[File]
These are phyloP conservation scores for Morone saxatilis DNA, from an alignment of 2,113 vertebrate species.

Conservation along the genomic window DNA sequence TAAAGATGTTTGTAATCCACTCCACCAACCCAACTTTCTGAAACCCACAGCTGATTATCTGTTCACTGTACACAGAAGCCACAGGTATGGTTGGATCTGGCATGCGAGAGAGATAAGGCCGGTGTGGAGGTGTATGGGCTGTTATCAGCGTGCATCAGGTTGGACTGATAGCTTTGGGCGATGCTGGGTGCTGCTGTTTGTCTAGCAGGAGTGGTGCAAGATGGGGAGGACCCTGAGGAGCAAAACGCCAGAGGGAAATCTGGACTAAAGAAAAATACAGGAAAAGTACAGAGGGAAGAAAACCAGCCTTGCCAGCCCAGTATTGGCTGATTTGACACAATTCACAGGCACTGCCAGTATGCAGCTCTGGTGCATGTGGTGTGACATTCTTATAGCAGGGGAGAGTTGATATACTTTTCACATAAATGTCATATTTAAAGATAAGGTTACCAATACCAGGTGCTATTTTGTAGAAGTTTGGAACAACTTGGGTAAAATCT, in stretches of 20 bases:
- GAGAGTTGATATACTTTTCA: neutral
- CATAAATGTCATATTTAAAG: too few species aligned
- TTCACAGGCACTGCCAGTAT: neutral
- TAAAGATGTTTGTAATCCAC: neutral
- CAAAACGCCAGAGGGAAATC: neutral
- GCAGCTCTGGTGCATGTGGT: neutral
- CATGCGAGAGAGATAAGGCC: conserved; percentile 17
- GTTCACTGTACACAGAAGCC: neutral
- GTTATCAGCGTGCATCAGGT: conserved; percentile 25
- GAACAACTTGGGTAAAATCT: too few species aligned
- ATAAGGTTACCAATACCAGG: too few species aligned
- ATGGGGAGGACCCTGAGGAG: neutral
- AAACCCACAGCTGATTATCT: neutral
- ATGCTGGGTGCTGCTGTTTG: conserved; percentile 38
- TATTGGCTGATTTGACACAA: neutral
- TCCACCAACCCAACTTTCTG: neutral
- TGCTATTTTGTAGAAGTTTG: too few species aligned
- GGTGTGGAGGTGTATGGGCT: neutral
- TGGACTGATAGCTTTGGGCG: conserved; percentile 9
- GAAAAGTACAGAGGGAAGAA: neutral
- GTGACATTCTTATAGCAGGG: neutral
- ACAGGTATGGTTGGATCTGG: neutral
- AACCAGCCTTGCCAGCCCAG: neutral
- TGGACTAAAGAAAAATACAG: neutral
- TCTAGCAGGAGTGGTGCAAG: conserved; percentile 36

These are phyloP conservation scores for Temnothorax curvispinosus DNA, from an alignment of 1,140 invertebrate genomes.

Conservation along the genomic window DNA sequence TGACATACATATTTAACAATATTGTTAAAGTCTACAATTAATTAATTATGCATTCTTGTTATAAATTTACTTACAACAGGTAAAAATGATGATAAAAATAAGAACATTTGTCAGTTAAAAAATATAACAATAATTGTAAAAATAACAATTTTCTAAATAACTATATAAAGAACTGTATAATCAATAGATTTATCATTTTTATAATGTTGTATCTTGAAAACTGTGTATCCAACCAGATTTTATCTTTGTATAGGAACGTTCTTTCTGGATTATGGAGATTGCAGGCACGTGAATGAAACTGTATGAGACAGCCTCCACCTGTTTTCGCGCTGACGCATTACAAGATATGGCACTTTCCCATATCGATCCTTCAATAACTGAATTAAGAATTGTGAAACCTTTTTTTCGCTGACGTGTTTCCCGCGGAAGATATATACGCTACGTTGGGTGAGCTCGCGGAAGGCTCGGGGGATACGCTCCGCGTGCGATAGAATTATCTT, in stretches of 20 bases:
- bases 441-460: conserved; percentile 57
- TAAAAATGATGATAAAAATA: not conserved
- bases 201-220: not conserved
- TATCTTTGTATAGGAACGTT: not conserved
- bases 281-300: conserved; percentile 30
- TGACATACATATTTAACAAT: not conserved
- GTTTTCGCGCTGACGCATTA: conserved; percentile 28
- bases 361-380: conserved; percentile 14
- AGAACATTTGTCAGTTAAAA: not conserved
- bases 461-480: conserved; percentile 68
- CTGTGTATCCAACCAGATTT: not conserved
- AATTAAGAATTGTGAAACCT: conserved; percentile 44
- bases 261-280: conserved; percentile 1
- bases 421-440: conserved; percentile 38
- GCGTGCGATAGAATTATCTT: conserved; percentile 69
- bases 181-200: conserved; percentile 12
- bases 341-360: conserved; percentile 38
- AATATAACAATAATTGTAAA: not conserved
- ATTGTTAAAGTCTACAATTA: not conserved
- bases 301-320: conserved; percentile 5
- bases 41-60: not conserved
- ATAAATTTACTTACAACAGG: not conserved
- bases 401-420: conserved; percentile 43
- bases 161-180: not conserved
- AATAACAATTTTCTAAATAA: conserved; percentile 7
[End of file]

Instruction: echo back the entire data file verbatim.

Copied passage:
These are phyloP conservation scores for Morone saxatilis DNA, from an alignment of 2,113 vertebrate species.

Conservation along the genomic window DNA sequence TAAAGATGTTTGTAATCCACTCCACCAACCCAACTTTCTGAAACCCACAGCTGATTATCTGTTCACTGTACACAGAAGCCACAGGTATGGTTGGATCTGGCATGCGAGAGAGATAAGGCCGGTGTGGAGGTGTATGGGCTGTTATCAGCGTGCATCAGGTTGGACTGATAGCTTTGGGCGATGCTGGGTGCTGCTGTTTGTCTAGCAGGAGTGGTGCAAGATGGGGAGGACCCTGAGGAGCAAAACGCCAGAGGGAAATCTGGACTAAAGAAAAATACAGGAAAAGTACAGAGGGAAGAAAACCAGCCTTGCCAGCCCAGTATTGGCTGATTTGACACAATTCACAGGCACTGCCAGTATGCAGCTCTGGTGCATGTGGTGTGACATTCTTATAGCAGGGGAGAGTTGATATACTTTTCACATAAATGTCATATTTAAAGATAAGGTTACCAATACCAGGTGCTATTTTGTAGAAGTTTGGAACAACTTGGGTAAAATCT, in stretches of 20 bases:
- GAGAGTTGATATACTTTTCA: neutral
- CATAAATGTCATATTTAAAG: too few species aligned
- TTCACAGGCACTGCCAGTAT: neutral
- TAAAGATGTTTGTAATCCAC: neutral
- CAAAACGCCAGAGGGAAATC: neutral
- GCAGCTCTGGTGCATGTGGT: neutral
- CATGCGAGAGAGATAAGGCC: conserved; percentile 17
- GTTCACTGTACACAGAAGCC: neutral
- GTTATCAGCGTGCATCAGGT: conserved; percentile 25
- GAACAACTTGGGTAAAATCT: too few species aligned
- ATAAGGTTACCAATACCAGG: too few species aligned
- ATGGGGAGGACCCTGAGGAG: neutral
- AAACCCACAGCTGATTATCT: neutral
- ATGCTGGGTGCTGCTGTTTG: conserved; percentile 38
- TATTGGCTGATTTGACACAA: neutral
- TCCACCAACCCAACTTTCTG: neutral
- TGCTATTTTGTAGAAGTTTG: too few species aligned
- GGTGTGGAGGTGTATGGGCT: neutral
- TGGACTGATAGCTTTGGGCG: conserved; percentile 9
- GAAAAGTACAGAGGGAAGAA: neutral
- GTGACATTCTTATAGCAGGG: neutral
- ACAGGTATGGTTGGATCTGG: neutral
- AACCAGCCTTGCCAGCCCAG: neutral
- TGGACTAAAGAAAAATACAG: neutral
- TCTAGCAGGAGTGGTGCAAG: conserved; percentile 36

These are phyloP conservation scores for Temnothorax curvispinosus DNA, from an alignment of 1,140 invertebrate genomes.

Conservation along the genomic window DNA sequence TGACATACATATTTAACAATATTGTTAAAGTCTACAATTAATTAATTATGCATTCTTGTTATAAATTTACTTACAACAGGTAAAAATGATGATAAAAATAAGAACATTTGTCAGTTAAAAAATATAACAATAATTGTAAAAATAACAATTTTCTAAATAACTATATAAAGAACTGTATAATCAATAGATTTATCATTTTTATAATGTTGTATCTTGAAAACTGTGTATCCAACCAGATTTTATCTTTGTATAGGAACGTTCTTTCTGGATTATGGAGATTGCAGGCACGTGAATGAAACTGTATGAGACAGCCTCCACCTGTTTTCGCGCTGACGCATTACAAGATATGGCACTTTCCCATATCGATCCTTCAATAACTGAATTAAGAATTGTGAAACCTTTTTTTCGCTGACGTGTTTCCCGCGGAAGATATATACGCTACGTTGGGTGAGCTCGCGGAAGGCTCGGGGGATACGCTCCGCGTGCGATAGAATTATCTT, in stretches of 20 bases:
- bases 441-460: conserved; percentile 57
- TAAAAATGATGATAAAAATA: not conserved
- bases 201-220: not conserved
- TATCTTTGTATAGGAACGTT: not conserved
- bases 281-300: conserved; percentile 30
- TGACATACATATTTAACAAT: not conserved
- GTTTTCGCGCTGACGCATTA: conserved; percentile 28
- bases 361-380: conserved; percentile 14
- AGAACATTTGTCAGTTAAAA: not conserved
- bases 461-480: conserved; percentile 68
- CTGTGTATCCAACCAGATTT: not conserved
- AATTAAGAATTGTGAAACCT: conserved; percentile 44
- bases 261-280: conserved; percentile 1
- bases 421-440: conserved; percentile 38
- GCGTGCGATAGAATTATCTT: conserved; percentile 69
- bases 181-200: conserved; percentile 12
- bases 341-360: conserved; percentile 38
- AATATAACAATAATTGTAAA: not conserved
- ATTGTTAAAGTCTACAATTA: not conserved
- bases 301-320: conserved; percentile 5
- bases 41-60: not conserved
- ATAAATTTACTTACAACAGG: not conserved
- bases 401-420: conserved; percentile 43
- bases 161-180: not conserved
- AATAACAATTTTCTAAATAA: conserved; percentile 7